The modern art era — 1860 to 1970 — was a time of revolution, growth and intense political upheaval in Mexico.
While chaos of post-independence and then post-revolution societies created inequality, instability and deep scars on the nation, it was also a time of passion ignited by politics, flourishing of social and artistic movements and an artistic effervescence that demonstrated a hunger for expression and faith in the future of the nation.
“I think we can consider the modern art era in Mexico as consisting of work created between two periods when art was being used to build new nationalism — after Independence (1810) and after Revolution (1910),” says local art buff and guide Natalia Zerbato.
“This period can be thought of as ‘ending’ around 1968 with the students’ movement and the changes brought on by neoliberalism. Art became more political and much closer to what we consider contemporary art,” she says.
Zerbato believes that so many things happened during this period that even though muralism was the most famous form to come out of the era, the artists that Mexico now considers central to the national heritage are all from the 20th century, proving that this period was the most important.
“These are now the artists seen as examples of Mexican art outside Mexico,” she says.
With few tours or books dedicated to modern art in Mexico in general — as opposed to muralists specifically — modern art junkies might be at a loss to know where to see more than just murals in Mexico City.
To get your fix and see the wide spectrum of art from the era, here are a few places and resources you shouldn’t miss.
An indispensable resource for discovering architectural gems of the city is the Mexico City Architecture Guide, which breaks the city down by sections and gives short snippets about some of Mexico City’s most iconic buildings.
To focus on the modern art movement post-1900, don’t miss architect Luis Barragan’s more famous constructions — his studio and house, the Iglesia de la Santa Cruz del Pedregal and Convento de las Capuchinas.
Worth a look is painter and architect Juan O’Gorman’s Frontón Mexico next to the Monument to the Revolution — another architectural jewel of the era.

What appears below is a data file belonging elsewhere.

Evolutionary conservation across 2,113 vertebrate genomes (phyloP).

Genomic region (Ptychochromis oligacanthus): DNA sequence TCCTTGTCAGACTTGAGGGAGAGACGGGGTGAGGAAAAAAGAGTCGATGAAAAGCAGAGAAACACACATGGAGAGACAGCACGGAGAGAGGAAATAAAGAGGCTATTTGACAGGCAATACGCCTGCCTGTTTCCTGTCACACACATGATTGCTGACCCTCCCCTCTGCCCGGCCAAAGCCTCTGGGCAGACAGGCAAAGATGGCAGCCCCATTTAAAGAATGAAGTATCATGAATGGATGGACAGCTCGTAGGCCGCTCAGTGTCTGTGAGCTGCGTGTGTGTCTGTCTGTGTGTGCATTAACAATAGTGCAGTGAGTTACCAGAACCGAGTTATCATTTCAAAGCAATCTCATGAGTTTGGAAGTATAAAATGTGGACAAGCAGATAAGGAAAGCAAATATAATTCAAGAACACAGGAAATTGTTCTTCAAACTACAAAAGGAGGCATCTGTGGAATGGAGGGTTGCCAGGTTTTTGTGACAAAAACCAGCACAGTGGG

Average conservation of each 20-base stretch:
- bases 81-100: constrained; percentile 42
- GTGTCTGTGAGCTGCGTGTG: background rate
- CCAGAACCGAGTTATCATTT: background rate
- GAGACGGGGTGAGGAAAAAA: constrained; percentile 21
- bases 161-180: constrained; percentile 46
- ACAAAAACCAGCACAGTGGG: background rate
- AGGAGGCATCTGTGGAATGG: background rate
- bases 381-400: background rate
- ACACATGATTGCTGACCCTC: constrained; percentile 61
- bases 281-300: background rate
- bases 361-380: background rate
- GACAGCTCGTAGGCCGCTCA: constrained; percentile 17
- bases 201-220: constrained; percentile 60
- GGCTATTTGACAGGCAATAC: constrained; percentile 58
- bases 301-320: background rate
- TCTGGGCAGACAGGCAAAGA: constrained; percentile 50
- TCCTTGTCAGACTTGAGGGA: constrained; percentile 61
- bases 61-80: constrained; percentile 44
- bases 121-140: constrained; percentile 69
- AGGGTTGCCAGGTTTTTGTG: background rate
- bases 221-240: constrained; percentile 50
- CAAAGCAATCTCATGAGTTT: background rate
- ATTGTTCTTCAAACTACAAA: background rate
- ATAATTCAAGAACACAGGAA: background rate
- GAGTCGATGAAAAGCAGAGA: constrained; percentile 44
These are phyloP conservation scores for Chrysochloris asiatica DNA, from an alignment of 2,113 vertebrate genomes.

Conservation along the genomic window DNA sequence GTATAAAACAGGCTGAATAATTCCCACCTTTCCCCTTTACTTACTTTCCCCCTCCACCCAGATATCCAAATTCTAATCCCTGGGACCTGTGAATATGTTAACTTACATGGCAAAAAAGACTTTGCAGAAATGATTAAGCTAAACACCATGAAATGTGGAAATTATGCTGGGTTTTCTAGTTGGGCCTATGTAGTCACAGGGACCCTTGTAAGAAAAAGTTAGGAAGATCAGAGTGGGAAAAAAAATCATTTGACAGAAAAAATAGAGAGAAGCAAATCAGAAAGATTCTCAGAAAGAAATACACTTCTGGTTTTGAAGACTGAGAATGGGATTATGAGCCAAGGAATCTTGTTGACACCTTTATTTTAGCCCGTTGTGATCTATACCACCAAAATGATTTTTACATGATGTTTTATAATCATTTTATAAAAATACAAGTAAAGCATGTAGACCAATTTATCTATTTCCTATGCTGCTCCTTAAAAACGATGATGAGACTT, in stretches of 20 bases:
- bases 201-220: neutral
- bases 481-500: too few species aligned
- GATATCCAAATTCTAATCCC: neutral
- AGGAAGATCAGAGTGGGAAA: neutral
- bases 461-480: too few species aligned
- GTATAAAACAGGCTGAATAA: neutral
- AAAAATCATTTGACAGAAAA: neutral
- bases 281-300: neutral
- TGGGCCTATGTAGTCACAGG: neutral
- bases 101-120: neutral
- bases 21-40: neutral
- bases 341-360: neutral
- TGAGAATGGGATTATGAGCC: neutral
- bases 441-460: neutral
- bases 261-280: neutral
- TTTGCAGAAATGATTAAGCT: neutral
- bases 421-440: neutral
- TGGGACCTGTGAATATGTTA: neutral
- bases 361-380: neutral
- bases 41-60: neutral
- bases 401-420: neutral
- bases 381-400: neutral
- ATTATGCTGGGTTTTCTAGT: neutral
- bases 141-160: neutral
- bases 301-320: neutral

O’Gorman also designed a handful of buildings that you might also consider visiting — the Museo Anahuacalli and the Museo Estudio Diego Rivera y Frida Kahlo.
Architect Mario Pani has a large collection of work still visible in Mexico City. He designed several housing developments exemplary of this era, as well as the iconic Conservatorio Nacional de Música (National Music Conservatory) in Polanco.
For a more aimless search, just wander the neighborhoods of Roma and Condesa for their incredible art nouveau and art deco homes from architects such as Ernesto Buenrostro and Francisco Serrano.
Or take a stroll down Reforma avenue, originally designed and built by Maximiliano I and expanded and shaped by francophile president Porfirio Díaz at the turn of the century.
Colonia Juárez, between the historic center and Roma/Condesa, was developed around the end of the 19th century and is another place to gawk at Porfirio-era styles. A stop by the Bellas Artes and the Palacio de Correos downtown is also a must.
Much of our memory of Mexico’s modern period is dominated by some of the country’s biggest names in art — Diego Rivera, José Clemente Orozco, David Alfaro Siqueiros, Rufino Tamayo and Frida Kahlo.
The muralists were invited by Mexico’s post-revolution government to paint public spaces and teach the history of the country through art. Lesser known pieces — before they were household names — can be viewed in the collection of the Museo Nacional de Arte.
For some of Rivera’s cubist pieces check out the Dolores Olmedo Museum, the permanent collection of the Tamayo Museum and rotating exhibits of the Museum of Modern Art (MAM) in Chapultepec Park.
Opened in 1964, the MAM building — designed by Pedro Ramírez Vázquez and Carlos A. Cazares Salcido — is reason enough itself to visit, but there are also the wide-ranging permanent collection and well-curated temporary shows.
MAM has the biggest collection in the world of Remedios Varo, the famous Spanish surrealist that made Mexico her home in the 1940s, as well as other surrealists that were her contemporaries such as Leonora Carrington, another refugee turned Mexican daughter.
The Galería de Arte Mexicano just hosted an exhibit of work by famous Oaxacan artist Francisco Toledo and the Museo de Arte Carrillo Gil has several pieces of Leopoldo Méndez in its collection.
Méndez is often considered the modern successor of José Guadalupe Posada, engraver of Mexico’s famous Catrina La Calavera Garbancera, one of the country’s greatest artistic treasures. Many of Posada’s pieces can be seen at the El Museo Nacional de la Estampa (the National Stamp Museum) in the historic center.
The work of modern era photographers can be more difficult to locate. Your best bets are temporary MAM exhibits or chance retrospectives. Look for Manuel Álvarez Bravo and his wife, Lola Álvarez Bravo, Nacho López, Héctor García and some of the more famous photographer transplants such as Tina Modotti, Edward Weston and Kati Horna.
If you would rather not go it alone, Zerbato offers a Frida and Diego Art Tour through Context Travel as well as a version of the company’s Making of Mexico tour with a specific focus on art. She’s also happy to design private tours — contact her for details.
Lydia Carey is a freelance writer based in Mexico City and a frequent contributor to Mexico News Daily.